2021’s summer hasn’t been the non-stop sunshine and blue skies many of us hoped for, but at the very least, we’re due some balmy September days this week.
With more sunshine than usual at this time of year, we’ve taken a look at what happens to your body in the heat, and what you can do to deal with it(1).
City living vs. suburban & rural
If you’re piling on to a busy bus or train during the sweltering heat, it can often feel that living in a city is more of a struggle than other, less crowded areas.
Well, there is some truth to places like London or other big cities feeling hotter than they would in other more tropical locations. Data shows that cities and urban areas are often hotter than more remote areas due to a number of factors such as wind chill, heat absorption, heat dispersion and city or building design(2).
So what happens to our body as we get hotter? The body is usually amazing at regulating our core temperature and it does this in a number of ways. As we heat up and our skin feels warmer the capillaries (small blood vessels) in our skin relax or “Vasodilate” to allow for more blood to be closer to the surface of the skin and therefore to lose heat through convection and thus lowering your core temperature(3). In doing this, blood pressure drops.
To meet the demand of this fall in blood pressure, the heart rate will increase. This compensation leads to sweating and if this happens for long periods of time throughout the day, such as in a heat wave, symptoms of lethargy, impaired concentration, muscle cramps and even fainting may occur.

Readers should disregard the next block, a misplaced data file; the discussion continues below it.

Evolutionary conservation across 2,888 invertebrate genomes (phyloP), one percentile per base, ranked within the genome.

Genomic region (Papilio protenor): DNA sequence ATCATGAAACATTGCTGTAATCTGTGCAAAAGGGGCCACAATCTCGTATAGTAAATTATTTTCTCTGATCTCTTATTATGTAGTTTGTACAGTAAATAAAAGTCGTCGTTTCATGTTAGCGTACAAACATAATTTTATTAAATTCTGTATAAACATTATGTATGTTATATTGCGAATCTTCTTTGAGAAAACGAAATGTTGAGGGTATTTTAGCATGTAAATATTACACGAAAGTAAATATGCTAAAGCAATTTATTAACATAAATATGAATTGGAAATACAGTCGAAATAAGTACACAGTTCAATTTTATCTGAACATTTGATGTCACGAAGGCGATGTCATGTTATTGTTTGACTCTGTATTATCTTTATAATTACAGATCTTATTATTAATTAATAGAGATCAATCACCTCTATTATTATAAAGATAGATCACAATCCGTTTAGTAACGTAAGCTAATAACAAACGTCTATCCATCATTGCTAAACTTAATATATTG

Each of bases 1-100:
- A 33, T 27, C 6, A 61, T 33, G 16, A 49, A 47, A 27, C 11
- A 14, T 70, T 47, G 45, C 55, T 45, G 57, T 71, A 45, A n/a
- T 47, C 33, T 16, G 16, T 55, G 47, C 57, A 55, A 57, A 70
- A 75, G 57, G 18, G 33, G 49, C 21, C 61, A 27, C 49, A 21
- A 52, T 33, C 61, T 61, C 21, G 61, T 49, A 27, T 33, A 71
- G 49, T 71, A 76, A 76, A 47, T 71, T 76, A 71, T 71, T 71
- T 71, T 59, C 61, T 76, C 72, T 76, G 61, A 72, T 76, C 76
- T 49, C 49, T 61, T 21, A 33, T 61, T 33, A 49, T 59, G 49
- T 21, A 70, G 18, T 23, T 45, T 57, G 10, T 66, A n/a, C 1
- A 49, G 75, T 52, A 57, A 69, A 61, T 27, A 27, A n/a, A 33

Changes in the body which allow cooling also have an effect on a biochemical level. This will cause some of the signs and symptoms often associated with heat stroke such as fatigue, muscle cramps and lethargy. Further sweating leads to losing more water and salts through the pores in the skin and this can change the salt and acid base balance of the blood. If not replaced with adequate fluid intake it can cause our cells in the body to not function as we like. In severe cases this can lead to renal damage or increasing our risk of developing abnormal cardiac function or blood clots. Most of the time our body is able to regulate this by reabsorption of water or electrolytes by the kidney but in some people these regulatory mechanisms are not as robust(4). People who should be particularly careful are the elderly, those with pre-existing medical problems or on medications like diuretics or blood pressure medications. It is estimated that heat related complications lead to 2000 deaths a year in the UK(5, 6).
Simple tips if done in combination can add up to big results and make you feel much better during the heat.
Some of our top tips for staying cool and healthy this summer are:
Setting alarms to remind yourself to move from your desk and drink water.
Buying a reusable container is not only good for your carbon footprint but acts as an aide memoire to rehydrate
Reducing caffeine content and especially alcohol content which are both diuretics.
Taking a break from computer screens and closing curtains to stay in the shade.
Loose fitting light-coloured clothing is not only a fashion must but helps to keep you airy and cool as well as not absorbing the sun's rays.
Eating early in the morning, light meals more often and avoiding eating big meals which may make you feel tired due to the postprandial effects on blood glucose. Coupled with the heat can be a double whammy!
If you are struggling to sleep things like cool packs or wet cloths in areas closer to the core like your armpits, back of the neck or groin lower your core temperature quicker.
Foods like watermelon which are high in water content can be a nice way to gain extra hydration when bored of water!
If you’re mad enough to exercise in the heat, do so early in the morning or late at night, plenty of suncream and hydration before, during and after and don’t push yourself too hard!
5.https://www.theccc.org.uk/wp-content/uploads/2019/07/Outcomes-Heat-preventable-deaths-case-study.pdf 6. https://www.theguardian.com/environment/2021/may/30/heatwave-deaths-set-to-soar-as-uk-summers-become-hotter